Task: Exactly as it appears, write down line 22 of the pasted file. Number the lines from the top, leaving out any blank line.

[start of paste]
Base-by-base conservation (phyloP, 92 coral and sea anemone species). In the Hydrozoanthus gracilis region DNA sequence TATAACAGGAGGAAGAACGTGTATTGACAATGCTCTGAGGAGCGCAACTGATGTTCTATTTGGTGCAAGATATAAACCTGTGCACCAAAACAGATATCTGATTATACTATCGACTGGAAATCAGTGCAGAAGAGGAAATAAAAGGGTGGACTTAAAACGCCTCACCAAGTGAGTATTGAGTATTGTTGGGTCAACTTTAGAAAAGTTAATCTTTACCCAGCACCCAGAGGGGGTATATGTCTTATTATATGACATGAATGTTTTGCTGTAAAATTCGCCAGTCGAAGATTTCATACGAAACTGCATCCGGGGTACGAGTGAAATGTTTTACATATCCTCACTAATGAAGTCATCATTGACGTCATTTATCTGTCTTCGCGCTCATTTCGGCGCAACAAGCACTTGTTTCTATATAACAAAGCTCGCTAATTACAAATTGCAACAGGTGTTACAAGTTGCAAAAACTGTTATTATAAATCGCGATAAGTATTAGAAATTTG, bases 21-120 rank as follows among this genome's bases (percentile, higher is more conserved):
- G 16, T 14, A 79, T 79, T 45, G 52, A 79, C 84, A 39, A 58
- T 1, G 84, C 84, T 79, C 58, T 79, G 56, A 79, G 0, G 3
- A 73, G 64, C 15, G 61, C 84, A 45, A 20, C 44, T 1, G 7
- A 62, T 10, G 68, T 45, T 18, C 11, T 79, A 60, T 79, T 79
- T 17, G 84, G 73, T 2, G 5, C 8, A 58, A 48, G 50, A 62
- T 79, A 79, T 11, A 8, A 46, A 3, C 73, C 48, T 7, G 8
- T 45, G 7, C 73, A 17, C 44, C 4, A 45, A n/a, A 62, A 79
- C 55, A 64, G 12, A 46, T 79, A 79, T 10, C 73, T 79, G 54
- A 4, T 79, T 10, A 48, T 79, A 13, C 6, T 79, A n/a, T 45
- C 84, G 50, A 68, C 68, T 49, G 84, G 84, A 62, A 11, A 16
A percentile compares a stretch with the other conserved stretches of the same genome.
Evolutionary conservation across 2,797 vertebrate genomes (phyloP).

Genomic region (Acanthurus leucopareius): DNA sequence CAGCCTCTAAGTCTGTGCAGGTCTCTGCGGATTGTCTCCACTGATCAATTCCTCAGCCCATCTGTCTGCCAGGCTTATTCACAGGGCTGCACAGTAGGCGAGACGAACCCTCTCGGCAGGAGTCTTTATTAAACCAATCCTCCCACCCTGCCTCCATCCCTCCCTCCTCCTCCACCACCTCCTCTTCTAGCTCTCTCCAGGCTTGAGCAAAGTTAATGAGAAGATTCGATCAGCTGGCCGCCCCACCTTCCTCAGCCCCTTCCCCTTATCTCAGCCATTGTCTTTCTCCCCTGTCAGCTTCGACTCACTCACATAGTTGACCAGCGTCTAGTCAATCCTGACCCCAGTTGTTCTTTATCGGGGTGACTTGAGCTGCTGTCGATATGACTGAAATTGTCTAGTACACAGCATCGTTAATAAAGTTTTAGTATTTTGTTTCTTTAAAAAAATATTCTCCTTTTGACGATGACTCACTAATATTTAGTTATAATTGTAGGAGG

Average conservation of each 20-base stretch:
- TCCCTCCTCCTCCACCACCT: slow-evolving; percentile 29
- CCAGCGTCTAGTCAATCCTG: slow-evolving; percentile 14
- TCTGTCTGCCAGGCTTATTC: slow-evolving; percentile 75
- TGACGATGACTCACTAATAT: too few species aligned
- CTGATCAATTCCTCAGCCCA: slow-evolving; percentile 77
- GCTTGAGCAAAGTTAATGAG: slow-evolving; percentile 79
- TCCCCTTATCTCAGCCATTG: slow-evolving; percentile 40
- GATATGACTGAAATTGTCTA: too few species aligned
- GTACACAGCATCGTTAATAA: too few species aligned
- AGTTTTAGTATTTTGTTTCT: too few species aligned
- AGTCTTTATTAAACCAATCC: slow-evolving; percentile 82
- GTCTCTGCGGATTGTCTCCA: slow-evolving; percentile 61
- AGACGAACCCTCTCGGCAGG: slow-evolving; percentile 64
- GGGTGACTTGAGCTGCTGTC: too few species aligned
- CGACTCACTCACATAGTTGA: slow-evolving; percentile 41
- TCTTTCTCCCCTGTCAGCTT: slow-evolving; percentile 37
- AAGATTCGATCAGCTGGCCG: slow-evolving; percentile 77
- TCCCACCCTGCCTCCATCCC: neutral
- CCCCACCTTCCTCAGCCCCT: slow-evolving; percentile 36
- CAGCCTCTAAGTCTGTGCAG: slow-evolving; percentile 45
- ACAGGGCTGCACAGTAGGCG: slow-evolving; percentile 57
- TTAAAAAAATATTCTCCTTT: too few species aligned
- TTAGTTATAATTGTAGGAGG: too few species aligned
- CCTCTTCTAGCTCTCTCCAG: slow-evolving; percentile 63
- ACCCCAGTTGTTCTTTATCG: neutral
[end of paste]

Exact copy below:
- TCCCCTTATCTCAGCCATTG: slow-evolving; percentile 40